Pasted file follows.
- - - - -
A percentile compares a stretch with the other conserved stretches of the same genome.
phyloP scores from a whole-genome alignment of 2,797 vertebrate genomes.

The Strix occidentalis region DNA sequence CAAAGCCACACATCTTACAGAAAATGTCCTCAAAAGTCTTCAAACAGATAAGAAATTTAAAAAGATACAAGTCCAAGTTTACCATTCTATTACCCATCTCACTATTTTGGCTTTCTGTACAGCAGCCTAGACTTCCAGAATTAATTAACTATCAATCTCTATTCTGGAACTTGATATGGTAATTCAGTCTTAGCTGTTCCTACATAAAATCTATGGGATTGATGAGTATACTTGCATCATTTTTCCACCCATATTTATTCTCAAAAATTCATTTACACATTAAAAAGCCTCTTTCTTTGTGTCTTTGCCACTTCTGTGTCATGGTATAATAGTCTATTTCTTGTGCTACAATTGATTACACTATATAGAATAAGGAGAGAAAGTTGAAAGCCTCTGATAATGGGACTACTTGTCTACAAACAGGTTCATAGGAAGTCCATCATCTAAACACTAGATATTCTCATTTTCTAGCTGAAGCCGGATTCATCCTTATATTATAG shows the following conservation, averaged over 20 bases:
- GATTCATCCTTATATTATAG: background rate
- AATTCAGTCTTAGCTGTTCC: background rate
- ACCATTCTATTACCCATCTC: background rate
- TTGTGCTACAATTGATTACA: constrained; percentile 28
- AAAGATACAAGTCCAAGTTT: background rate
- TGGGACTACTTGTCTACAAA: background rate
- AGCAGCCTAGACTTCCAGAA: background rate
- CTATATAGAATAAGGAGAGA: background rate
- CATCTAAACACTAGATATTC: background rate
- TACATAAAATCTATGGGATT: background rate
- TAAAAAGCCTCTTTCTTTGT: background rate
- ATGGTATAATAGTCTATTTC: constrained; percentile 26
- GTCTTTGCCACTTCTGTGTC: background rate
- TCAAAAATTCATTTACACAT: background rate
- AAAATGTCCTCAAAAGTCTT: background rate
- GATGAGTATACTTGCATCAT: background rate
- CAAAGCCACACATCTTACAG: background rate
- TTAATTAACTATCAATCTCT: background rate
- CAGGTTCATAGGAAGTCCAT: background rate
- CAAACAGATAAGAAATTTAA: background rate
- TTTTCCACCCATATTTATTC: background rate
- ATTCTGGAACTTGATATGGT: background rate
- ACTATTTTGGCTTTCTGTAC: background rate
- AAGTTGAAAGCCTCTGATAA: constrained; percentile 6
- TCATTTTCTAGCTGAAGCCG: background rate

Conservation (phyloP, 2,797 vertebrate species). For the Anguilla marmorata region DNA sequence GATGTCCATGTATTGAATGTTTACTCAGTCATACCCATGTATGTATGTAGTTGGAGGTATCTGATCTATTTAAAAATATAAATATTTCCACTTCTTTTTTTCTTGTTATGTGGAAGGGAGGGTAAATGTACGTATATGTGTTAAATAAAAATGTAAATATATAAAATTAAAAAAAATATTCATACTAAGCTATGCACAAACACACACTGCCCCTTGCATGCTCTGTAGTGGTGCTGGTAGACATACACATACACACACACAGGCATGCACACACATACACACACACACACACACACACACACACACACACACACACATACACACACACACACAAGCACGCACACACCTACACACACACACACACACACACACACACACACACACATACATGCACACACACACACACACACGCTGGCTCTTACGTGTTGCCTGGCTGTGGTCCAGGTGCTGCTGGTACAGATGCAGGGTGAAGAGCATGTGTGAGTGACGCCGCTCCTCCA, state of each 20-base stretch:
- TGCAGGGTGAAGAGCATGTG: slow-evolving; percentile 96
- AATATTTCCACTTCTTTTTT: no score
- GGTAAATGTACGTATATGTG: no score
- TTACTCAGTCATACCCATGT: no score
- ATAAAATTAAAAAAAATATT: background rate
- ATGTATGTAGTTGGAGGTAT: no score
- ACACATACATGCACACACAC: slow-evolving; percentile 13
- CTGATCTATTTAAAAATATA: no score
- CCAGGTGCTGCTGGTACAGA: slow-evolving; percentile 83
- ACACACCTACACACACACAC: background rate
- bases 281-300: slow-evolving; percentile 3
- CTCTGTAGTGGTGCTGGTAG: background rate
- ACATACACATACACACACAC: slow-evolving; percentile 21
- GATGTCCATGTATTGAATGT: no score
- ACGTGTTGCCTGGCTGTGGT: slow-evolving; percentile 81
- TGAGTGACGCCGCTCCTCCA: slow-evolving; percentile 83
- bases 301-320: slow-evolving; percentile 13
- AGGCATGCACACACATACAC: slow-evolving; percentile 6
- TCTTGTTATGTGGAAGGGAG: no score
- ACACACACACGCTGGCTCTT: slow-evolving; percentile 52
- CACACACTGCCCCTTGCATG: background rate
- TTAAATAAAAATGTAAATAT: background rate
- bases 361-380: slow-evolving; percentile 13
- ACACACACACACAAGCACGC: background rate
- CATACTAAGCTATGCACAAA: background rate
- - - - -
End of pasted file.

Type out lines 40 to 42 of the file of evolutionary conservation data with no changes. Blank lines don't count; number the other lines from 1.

- bases 281-300: slow-evolving; percentile 3
- CTCTGTAGTGGTGCTGGTAG: background rate
- ACATACACATACACACACAC: slow-evolving; percentile 21